There’s gotta be a shelf life on latex printed + laminated + contour cut & taped print media though right? Anybody know what that might be? Because I KNOW I’ve got decals in there pushing the 10 years or older mark.
Throw them in the bin.
honestly. just in case for what? they need more? They'll pay and receive more. what if there's a slight revision?

besides, they appreciate having spares.
i do when i order high quantities.
& nothing frustrates me more when i order 1000 of something. i get 1000 and 10 in the middle are damaged. there's 990 now.
 

Sign Pro Salina

New Member
We only send out the exact amount ordered as many of our corporate accounts aren't fond of having more decals sent than are on their PO as it messes up the inventory numbers on their end. We always fill the media with as many as we can print at one time. So if there are extra & it's for a client who we know will reorder, those are kept in manila envelopes until their next order as they are usually smaller decals. The envelopes are labeled with the company name & stored in a box. If there are overruns for a customer who most likely won't be ordering the same again or we know it may be a couple years, those are tossed. They can pile up all too easily and be a mess to sort thru taking more time to do so than they are worth to keep. Vinyl manufacturers state the shelf life of materials is typically around 2 years, anything longer and we toss it, same with any vinyl that's left around unused. We were in the same place years ago with over runs & scraps of vinyl until we learned it's just not profitable to have to dig thru odds & ends. Also if they have application tape on them as I see some of yours do, that only gets harder to remove with time sitting unused, especially with any changes in temp or humidity. I'd say trash most of that & start with a new plan that's organized. It's just not worth it to keep it all.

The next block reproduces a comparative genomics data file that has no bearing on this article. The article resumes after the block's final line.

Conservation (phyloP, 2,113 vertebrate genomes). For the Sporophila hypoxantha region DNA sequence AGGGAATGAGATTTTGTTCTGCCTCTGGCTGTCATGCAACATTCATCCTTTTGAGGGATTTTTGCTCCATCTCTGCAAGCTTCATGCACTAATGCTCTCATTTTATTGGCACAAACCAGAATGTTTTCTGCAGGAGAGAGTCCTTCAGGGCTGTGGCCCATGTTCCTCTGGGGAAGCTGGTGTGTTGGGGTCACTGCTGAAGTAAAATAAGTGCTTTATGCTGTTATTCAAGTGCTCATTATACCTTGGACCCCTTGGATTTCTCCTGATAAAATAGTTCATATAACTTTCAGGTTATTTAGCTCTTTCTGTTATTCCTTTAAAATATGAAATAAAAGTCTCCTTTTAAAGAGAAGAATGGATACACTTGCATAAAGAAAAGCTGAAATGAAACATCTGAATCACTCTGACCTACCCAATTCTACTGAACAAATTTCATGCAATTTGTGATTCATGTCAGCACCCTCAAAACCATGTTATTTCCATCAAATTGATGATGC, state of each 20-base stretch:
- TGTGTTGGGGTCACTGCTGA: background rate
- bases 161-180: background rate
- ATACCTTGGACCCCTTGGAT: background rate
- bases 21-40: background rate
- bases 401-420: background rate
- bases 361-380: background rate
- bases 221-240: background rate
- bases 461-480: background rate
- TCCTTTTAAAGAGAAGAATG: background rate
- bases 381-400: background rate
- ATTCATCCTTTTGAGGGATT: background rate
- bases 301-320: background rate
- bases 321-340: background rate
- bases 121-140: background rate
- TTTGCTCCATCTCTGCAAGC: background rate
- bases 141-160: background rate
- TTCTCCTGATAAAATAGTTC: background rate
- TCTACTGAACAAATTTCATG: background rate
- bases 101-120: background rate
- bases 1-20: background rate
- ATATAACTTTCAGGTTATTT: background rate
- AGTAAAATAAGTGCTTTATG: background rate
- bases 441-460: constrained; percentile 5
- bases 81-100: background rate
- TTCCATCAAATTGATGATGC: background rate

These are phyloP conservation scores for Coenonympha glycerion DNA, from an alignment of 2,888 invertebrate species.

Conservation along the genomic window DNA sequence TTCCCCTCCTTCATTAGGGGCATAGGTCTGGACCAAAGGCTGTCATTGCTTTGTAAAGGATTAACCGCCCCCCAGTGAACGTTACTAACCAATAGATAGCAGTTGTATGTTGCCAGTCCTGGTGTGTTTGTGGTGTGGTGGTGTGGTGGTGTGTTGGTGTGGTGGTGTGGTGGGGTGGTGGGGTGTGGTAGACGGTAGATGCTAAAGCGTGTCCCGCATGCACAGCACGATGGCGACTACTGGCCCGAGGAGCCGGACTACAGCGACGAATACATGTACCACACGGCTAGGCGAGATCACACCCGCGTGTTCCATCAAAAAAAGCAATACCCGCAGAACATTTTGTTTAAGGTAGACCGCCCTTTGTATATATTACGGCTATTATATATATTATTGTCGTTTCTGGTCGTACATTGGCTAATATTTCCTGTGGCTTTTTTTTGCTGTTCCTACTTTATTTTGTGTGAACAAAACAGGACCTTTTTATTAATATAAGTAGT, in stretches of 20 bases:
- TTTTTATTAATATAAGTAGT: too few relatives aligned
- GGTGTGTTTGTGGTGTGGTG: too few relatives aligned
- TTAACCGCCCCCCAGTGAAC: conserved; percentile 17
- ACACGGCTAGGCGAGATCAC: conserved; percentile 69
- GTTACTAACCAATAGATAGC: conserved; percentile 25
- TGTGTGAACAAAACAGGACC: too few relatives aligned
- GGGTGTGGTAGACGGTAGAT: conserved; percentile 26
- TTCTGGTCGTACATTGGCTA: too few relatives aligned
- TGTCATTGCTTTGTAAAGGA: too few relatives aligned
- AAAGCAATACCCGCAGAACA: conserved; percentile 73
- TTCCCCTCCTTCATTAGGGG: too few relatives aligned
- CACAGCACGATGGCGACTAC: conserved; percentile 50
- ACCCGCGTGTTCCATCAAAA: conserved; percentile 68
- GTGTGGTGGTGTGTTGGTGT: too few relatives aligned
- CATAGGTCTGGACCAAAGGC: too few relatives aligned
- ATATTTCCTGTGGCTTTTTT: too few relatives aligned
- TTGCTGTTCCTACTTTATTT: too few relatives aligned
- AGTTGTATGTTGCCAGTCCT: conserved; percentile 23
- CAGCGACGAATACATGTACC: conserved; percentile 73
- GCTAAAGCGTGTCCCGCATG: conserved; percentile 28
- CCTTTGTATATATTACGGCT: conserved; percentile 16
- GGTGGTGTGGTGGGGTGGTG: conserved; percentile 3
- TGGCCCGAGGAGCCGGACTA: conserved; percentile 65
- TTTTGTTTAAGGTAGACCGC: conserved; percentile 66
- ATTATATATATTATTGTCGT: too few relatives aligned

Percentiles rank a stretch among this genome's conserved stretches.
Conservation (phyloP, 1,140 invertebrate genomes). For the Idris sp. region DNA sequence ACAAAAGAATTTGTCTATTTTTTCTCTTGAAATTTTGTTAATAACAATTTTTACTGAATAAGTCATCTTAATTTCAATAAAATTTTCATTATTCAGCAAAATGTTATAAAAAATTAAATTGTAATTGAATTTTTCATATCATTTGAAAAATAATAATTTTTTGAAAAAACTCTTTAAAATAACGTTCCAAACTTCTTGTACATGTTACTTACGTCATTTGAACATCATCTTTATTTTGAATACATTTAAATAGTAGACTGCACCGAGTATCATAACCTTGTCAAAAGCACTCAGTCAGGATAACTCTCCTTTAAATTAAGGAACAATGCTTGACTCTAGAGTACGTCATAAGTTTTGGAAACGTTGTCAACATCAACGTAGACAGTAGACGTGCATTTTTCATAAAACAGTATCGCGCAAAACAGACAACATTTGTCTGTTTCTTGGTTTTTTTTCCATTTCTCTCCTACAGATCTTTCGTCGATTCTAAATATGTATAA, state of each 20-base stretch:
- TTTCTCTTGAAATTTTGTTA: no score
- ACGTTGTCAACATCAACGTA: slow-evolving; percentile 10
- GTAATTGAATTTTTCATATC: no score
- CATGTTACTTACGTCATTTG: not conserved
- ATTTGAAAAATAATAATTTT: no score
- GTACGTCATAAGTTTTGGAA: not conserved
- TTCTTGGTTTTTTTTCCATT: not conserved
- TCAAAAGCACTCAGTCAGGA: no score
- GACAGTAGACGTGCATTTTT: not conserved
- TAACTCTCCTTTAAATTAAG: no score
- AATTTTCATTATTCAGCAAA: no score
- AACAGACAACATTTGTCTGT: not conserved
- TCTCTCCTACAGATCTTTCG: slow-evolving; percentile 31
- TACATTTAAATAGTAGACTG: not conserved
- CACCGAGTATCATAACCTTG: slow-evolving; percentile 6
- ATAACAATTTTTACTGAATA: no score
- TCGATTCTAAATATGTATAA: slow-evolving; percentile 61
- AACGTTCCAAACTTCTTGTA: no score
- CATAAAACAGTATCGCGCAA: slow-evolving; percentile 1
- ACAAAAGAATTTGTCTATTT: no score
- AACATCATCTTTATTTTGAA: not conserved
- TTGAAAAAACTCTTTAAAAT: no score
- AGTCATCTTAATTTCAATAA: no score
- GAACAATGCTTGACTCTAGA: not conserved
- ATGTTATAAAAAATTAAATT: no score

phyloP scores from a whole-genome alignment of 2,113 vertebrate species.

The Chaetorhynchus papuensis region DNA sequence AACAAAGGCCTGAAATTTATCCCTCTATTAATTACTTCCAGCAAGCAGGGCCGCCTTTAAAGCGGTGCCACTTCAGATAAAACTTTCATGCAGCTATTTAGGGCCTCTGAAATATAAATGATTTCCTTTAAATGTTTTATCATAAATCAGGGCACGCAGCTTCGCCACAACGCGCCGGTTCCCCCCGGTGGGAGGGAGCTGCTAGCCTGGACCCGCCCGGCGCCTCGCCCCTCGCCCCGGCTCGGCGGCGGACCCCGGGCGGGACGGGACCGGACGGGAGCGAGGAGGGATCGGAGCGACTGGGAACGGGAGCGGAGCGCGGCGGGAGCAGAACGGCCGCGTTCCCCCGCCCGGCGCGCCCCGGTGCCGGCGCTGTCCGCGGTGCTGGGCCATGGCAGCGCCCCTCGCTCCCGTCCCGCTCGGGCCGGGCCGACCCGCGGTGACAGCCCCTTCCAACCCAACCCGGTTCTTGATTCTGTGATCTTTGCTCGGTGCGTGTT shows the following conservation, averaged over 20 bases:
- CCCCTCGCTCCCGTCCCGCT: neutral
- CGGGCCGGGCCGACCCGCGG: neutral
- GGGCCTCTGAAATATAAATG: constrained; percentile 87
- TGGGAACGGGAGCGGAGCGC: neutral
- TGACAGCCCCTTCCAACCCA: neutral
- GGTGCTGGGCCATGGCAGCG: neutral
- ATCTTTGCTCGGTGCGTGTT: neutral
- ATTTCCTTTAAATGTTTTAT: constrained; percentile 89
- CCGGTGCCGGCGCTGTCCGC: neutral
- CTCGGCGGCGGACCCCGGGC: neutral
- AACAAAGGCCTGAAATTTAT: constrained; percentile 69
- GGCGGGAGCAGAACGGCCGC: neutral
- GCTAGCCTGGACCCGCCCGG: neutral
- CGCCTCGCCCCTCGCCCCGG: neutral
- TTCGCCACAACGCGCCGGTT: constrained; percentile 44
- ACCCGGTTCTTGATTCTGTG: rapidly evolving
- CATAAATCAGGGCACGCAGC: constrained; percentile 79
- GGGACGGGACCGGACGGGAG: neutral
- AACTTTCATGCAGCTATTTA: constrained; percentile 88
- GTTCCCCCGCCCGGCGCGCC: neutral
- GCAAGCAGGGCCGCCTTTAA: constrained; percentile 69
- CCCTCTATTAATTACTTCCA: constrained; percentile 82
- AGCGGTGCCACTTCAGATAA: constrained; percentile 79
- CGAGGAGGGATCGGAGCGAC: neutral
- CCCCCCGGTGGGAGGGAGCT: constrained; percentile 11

jochwat

Graphics Department
And, you don't want to deal with the aftermath of a customer receiving a 5-10 year old decal that ultimately fails before its expected lifespan. That's another great reason for labeling them with production dates. You can easily see when it's time to get rid of them. And if a customer sits on their stockpile of decals and complains that it won't stick to their truck / wall / machine / etc., you can refer them to the production date label and remind them that it was guaranteed for 5 years, and the label states a date of 5/11/2016.

Throw out what you can. You know you want to!
 

Sign Pro Salina

New Member
And, you don't want to deal with the aftermath of a customer receiving a 5-10 year old decal that ultimately fails before its expected lifespan. That's another great reason for labeling them with production dates. You can easily see when it's time to get rid of them. And if a customer sits on their stockpile of decals and complains that it won't stick to their truck / wall / machine / etc., you can refer them to the production date label and remind them that it was guaranteed for 5 years, and the label states a date of 5/11/2016.

Throw out what you can. You know you want to!
Absolutely! Good points there. We've had some customers bring in graphics that they've had laying on a shelf in their non-climate controlled garage for several years and then want to use them. Dates & we also make sure to notate what the customer part number is, since the part number isn't always on the decal & some can look similar in size.